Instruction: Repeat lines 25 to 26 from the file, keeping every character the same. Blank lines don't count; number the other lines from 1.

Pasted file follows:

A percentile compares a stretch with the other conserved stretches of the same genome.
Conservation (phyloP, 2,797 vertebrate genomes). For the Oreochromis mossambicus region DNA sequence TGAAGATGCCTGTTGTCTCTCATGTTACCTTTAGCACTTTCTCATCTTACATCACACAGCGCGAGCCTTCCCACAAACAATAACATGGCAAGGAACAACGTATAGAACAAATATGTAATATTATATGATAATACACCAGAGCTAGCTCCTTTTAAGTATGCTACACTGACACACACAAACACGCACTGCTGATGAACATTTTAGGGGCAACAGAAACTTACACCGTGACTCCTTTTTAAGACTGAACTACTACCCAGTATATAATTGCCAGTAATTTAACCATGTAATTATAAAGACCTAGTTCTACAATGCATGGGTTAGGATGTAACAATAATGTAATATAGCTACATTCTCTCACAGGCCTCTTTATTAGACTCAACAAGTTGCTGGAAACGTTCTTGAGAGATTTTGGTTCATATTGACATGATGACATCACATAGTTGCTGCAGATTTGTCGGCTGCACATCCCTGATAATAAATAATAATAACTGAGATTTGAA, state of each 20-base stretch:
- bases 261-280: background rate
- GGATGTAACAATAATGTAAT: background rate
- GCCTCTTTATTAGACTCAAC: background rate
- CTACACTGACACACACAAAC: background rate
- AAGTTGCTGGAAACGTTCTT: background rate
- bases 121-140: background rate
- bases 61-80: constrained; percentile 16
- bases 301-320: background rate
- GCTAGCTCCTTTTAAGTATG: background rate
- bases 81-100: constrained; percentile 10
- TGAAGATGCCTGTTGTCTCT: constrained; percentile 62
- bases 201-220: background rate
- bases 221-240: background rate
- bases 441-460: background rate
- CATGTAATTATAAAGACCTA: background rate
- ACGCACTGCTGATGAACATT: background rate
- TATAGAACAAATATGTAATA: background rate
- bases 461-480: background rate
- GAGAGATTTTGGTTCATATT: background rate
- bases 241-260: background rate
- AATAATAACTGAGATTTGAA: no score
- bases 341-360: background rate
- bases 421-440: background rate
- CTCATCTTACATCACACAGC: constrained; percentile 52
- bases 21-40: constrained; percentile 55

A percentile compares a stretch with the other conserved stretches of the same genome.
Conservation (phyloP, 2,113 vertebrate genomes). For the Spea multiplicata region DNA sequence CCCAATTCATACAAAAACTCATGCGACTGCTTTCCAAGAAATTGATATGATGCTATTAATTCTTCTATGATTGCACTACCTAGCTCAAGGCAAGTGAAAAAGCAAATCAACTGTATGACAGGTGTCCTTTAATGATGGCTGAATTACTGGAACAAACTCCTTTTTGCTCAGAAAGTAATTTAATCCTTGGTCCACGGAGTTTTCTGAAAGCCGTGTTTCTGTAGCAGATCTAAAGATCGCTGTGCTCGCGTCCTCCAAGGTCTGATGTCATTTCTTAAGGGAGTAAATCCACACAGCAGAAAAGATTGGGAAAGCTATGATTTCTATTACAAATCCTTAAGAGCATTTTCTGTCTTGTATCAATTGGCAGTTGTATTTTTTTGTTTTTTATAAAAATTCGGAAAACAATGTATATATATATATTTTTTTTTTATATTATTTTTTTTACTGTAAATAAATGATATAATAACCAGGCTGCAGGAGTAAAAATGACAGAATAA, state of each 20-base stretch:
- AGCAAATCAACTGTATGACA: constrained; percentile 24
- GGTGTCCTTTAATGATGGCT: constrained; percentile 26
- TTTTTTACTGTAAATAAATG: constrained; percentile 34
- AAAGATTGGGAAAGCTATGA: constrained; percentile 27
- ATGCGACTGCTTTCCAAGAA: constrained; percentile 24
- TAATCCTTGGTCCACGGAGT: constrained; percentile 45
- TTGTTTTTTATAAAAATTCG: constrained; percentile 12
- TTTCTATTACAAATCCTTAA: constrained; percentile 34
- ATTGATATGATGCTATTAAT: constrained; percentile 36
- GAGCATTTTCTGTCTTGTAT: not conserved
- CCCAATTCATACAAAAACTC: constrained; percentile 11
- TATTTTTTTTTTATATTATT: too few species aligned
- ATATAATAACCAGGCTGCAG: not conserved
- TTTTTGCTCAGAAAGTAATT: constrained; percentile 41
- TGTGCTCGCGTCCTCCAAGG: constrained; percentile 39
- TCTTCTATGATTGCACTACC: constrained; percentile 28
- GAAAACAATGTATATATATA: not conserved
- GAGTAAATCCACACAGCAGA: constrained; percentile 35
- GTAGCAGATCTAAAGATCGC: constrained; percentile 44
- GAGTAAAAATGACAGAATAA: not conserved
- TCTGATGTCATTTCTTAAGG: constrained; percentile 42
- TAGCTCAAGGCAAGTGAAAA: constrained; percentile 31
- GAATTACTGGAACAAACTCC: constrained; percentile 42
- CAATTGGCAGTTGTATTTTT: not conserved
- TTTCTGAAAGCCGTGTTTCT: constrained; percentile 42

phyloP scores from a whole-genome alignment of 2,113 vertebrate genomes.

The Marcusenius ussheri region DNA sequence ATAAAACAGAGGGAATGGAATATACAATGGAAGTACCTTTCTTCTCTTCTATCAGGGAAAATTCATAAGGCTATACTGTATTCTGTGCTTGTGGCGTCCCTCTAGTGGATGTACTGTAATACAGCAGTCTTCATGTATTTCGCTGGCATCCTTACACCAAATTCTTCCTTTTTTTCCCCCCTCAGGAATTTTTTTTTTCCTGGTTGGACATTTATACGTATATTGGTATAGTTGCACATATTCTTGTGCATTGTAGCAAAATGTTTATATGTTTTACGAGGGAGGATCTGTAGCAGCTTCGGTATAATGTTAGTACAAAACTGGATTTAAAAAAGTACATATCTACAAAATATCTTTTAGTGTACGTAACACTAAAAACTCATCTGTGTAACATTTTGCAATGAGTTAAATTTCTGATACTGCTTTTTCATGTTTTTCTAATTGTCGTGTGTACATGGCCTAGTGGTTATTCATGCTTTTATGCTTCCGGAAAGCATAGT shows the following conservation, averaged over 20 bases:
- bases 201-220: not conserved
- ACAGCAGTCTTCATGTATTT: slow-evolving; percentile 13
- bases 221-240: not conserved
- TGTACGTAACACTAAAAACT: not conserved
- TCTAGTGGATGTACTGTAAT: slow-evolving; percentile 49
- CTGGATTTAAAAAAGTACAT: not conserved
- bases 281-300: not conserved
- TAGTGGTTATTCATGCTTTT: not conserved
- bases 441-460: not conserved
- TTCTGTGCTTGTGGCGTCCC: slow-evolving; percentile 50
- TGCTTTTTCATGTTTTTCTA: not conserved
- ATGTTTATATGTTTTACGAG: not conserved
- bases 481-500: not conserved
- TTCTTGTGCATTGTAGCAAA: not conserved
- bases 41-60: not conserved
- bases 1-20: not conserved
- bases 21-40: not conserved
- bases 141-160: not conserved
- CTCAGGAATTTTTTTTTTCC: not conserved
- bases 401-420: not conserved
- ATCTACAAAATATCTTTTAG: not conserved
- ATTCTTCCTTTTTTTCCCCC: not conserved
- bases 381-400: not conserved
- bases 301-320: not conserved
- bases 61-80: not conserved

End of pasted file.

- bases 421-440: background rate
- CTCATCTTACATCACACAGC: constrained; percentile 52